3. The accounting team had to wait until drivers returned before they could find out what had been loaded and delivered, which prevented them from beginning account reconciliations right away.
  4. John Markulis, partner at Puritan Bakery, explains why he wanted to know how much bread was left on the trucks when they arrived, as well as how much bread was sold and to whom it was sold.
  5. Puritan identified the solution to their problem through collaboration with a Zebra Technologies partner.
  6. Drivers put bread onto their trucks in the morning and then sign off on the particular contents of the vehicle using their mobile devices, according to the new protocol.
  7. “We know what drivers have loaded up as soon as the doors open in the morning,” Grimes explained.
  8. For every delivery driver, there are around forty deliveries to approximately forty distinct customers.
  9. Instead of printing receipts at the truck, as they had previously done, drivers now carry the tiny Zebra MZ 320 printers directly on their belts, making each stop more productive.
  10. Added Dave Olivas, route sales manager for the Puritan.

Some of the other systems are so large that you can’t even bring your printer inside with you, and it simply makes things lot more efficient and faster.” By the time a driver returns from a route, the accounting team has already reconciled all of the accounts associated with that driver—as soon as the driver exits the final store on the route, in fact.

Results Integrating a new mobile solution with office systems increases efficiency both in the field and back in the office.

In addition, office personnel saves time by doing daily order reconciliations for clients on a regular basis.

Baking employees and management benefit from having access to order data earlier than they did in the past.

” When it comes to making decisions to generate sales and create profits for a firm, “everyone has access to information, whether they’re on their mobile device or in the back office.” Most significantly, the solution contributes to Puritan’s long-standing reputation for providing high-quality service and customer care.

The fact that if a consumer asks what they purchased, all we have to do is go into the computers and search for it, and we can tell them, I believe our customers like that as well,” Markulis added.

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JOHN MARKULIS, 1930-2014: ‘The Bread Man’ owned Puritan Bakery in Carson

Throughout the South Bay and beyond, their delivery vans, which are emblazoned with the catchy phrase “Best Buns in Town,” have become a familiar sight. In Carson, John Markulis’ Puritan Bakery has given buns to some of the best burger establishments in the area, including In-and-Out Burger, Johnny Rockets Burger, and Fatburger, to name a few examples. Markulis, who began his start sweeping floors at DiCarlo’s Bakery in San Pedro and rose through the ranks to become the owner of Puritan Bakery as the bakery’s fame developed, passed away on Sunday after a brief illness.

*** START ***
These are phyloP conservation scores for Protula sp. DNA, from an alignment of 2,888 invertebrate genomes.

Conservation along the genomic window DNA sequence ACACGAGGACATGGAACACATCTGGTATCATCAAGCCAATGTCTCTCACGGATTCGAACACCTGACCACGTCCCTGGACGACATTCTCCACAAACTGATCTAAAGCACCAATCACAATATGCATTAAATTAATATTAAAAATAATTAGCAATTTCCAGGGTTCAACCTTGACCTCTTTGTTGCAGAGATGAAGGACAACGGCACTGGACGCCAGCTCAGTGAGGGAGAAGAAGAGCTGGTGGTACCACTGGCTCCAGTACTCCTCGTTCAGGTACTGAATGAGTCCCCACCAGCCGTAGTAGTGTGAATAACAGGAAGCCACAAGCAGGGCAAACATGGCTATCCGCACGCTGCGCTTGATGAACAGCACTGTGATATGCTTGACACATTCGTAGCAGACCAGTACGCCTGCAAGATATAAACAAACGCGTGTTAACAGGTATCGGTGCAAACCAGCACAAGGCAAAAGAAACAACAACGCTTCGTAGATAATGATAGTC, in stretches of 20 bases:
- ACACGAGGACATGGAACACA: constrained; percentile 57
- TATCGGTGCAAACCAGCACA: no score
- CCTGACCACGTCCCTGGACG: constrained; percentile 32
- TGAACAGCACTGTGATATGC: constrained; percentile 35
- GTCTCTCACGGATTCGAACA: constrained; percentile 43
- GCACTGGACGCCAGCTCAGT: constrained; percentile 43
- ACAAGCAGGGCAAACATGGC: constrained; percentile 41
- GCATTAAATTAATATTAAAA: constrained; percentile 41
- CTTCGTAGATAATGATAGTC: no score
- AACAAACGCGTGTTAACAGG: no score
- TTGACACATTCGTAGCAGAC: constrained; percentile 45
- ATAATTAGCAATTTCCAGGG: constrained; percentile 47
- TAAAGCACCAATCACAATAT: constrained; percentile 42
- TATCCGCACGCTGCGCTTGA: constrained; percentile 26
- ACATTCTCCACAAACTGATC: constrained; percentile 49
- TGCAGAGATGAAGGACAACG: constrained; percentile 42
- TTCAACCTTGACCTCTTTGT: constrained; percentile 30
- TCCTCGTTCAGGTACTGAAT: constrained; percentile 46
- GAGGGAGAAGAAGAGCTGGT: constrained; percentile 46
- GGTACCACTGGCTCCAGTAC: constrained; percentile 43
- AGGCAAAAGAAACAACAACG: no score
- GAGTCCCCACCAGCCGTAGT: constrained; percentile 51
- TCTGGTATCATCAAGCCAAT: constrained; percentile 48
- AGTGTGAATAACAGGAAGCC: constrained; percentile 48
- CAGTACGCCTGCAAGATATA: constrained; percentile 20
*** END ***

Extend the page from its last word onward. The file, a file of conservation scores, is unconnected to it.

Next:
• He was born on March 29, 1930.
  • “He didn’t cut corners on any of his breads or on his customer service,” says the author.
  • In the Greek community, Papadopoulous’ father was seen as somewhat of an icon, according to her daughter.
  • The young man began selling gum and candies in Sunnyside, Utah, when he was just nine years old.
  • Using the money he had saved up in a box beneath his bed, he was able to assist his father in paying for surgery and, in 1943, to transfer the family to San Pedro, where they had family and friends to aid them.
  • He attended Los Angeles Harbor College for two years while also holding down a full-time job.
  • He started working for DiCarlo’s Bakery in San Pedro when he was 15 years old, sweeping floors, and eventually rose through the ranks to become the bakery’s sales manager.
  • The firm was created by Grimes’ family.
  • Puritan Bakery, located at 1624 E.
  • in Carson, employs 300 workers and sells breads and buns to more than 2,000 eateries in the region.
  • “He was a generous and compassionate man,” she said of her father.

A viewing will be held at St. Sophia Cathedral, 1324 Normandie Ave., Los Angeles, on Friday from 7:30 p.m. to 10:00 a.m., with funeral services to follow at 10 a.m. on Saturday.

Puritan Bakery LA t shirt Men’s Large vintage 1990’s Best Buns in Town New